How To Embrace Your Pain

Stop and think about the last time you thought about pain in a way that was positive. You probably haven’t. No, pain is something we try to avoid at all costs. But what if we began to see the purpose in our pain and started using it to fuel us forward? I believe it’s possible.

pain, personal development, Darren A Cooper,

I don’t have a very high pain tolerance. In fact, growing up I was alway more worried about getting hurt than having a fun adventure. From bicycle ramps to tackle football, I was good just watching from the sidelines. 

Physical Pain

When I was in junior high, the X Games were growing in popularity and so riding a skateboard was the thing to do. All of my friends had one so one day I decided I needed one too. (Please read the above paragraph again as you think about me on a skateboard.) 

So picture me, a terrified jr. higher, stepping on my skateboard for the first time hoping to show the world my mad X Game skills. It ended about how you thought it would.

As I laid there staring up at the sky, I wondered how to scuff up my skateboard enough so my friends would think I rode it all of the time, without having to ride it ever again. It was too painful.

Internal Pain

We can also see this when it comes to internal pain. A good friend hurts our feelings. When our dreams are crushed under the weight of a failed business. A love is lost in the wake of a spouse walking out.

This pain is different but we treat it the same. We suck it up and try and figure out a way to not let anyone else know how bad it really hurts. We say things like, “I’m ok…” or “It will all work out…” and although this can be true, it often is a mask we put on to hide what’s really going on.

We might cry or have a bad day or two, but we push the pain away. Less pain means we are more healthy, right? We look around and see those around us are happy and whole, so we have to keep putting on our mask in order to be like everyone else. Pain-free and alive.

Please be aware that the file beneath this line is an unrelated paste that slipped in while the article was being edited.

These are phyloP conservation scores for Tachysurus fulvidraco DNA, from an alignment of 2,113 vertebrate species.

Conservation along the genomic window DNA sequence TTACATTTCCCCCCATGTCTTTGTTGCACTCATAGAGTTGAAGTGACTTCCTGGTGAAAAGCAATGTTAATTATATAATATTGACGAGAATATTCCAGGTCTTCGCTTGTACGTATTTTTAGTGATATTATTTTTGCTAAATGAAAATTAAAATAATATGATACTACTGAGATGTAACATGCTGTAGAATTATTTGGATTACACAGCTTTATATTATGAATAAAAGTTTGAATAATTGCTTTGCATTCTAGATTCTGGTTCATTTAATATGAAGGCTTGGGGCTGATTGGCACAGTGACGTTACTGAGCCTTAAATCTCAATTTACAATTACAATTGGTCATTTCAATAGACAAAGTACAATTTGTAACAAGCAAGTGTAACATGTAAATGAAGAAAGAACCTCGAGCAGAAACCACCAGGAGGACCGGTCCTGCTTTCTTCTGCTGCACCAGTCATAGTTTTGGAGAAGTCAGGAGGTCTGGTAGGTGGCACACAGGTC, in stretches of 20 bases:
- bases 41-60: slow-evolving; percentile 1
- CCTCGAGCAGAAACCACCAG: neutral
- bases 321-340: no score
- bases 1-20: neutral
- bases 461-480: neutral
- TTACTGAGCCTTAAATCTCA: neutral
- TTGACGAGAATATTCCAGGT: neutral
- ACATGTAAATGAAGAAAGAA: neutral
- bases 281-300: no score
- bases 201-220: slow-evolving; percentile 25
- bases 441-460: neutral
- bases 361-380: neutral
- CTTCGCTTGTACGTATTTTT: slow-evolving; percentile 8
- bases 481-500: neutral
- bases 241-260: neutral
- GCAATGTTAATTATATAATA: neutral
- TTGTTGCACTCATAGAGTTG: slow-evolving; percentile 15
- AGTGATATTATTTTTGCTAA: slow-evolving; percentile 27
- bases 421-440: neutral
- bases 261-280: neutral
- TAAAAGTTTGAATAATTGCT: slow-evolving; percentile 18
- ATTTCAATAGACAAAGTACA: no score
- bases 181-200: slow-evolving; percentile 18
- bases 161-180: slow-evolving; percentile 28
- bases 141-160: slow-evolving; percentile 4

But what if there’s another way. What if all of the time we spent trying to push our pain away was actually hurting us more than helping us? I have found it to be true. Only when I stop long enough to call my pain out for what it is am I able to find healing.

Over the past few months, I have been trying to do three things that I have never allowed myself to do before. They are:

  1. Pause. When your feelings are hurt or you’re suddenly let go from your job, learn to pause. Too often we just keep moving. We try to forget it happened. Move on to the next friend or job or to-do list. Push past the pain. It’s best to pause and reflect on the situation.
  2. Feel. Because we don’t like being hurt, we try to numb it quickly. We lie to others and to ourselves in order to get on with our lives. It’s best to feel the pain. Let it do its work. Uncomfortable? Yes, but if pain is not dealt with now, it will come back later. Don’t wait. Feel your pain. 
  3. Grow. The positive thing about pain is that it often allows true growth to happen in our lives. We want to kick and scream and call it “unfair”, but at the end of it all, we are better off because of it. It’s hard to see and it’s a truth we don’t like to talk about, but our pain allows us to grow in ways we never would without it. Allow your pain to make a better version of you. 

Moving Forward

Recently I have tried these three steps in dealing with pain in my own life. It’s never fun and these steps don’t remove the pain. It allows me to see my pain for what it is and walk through it with purpose.

If you’re hurting today, allow yourself to pause and really feel the pain. The tears will come. The heartache will hurt, but in the end, you will be better, wiser, and stronger because of it. So, will you join me in taking these small steps to growing through pain?

Question: Have you ever realized a year later that you haven’t dealt with pain from your past? Would it be easier to walk through your pain now? 


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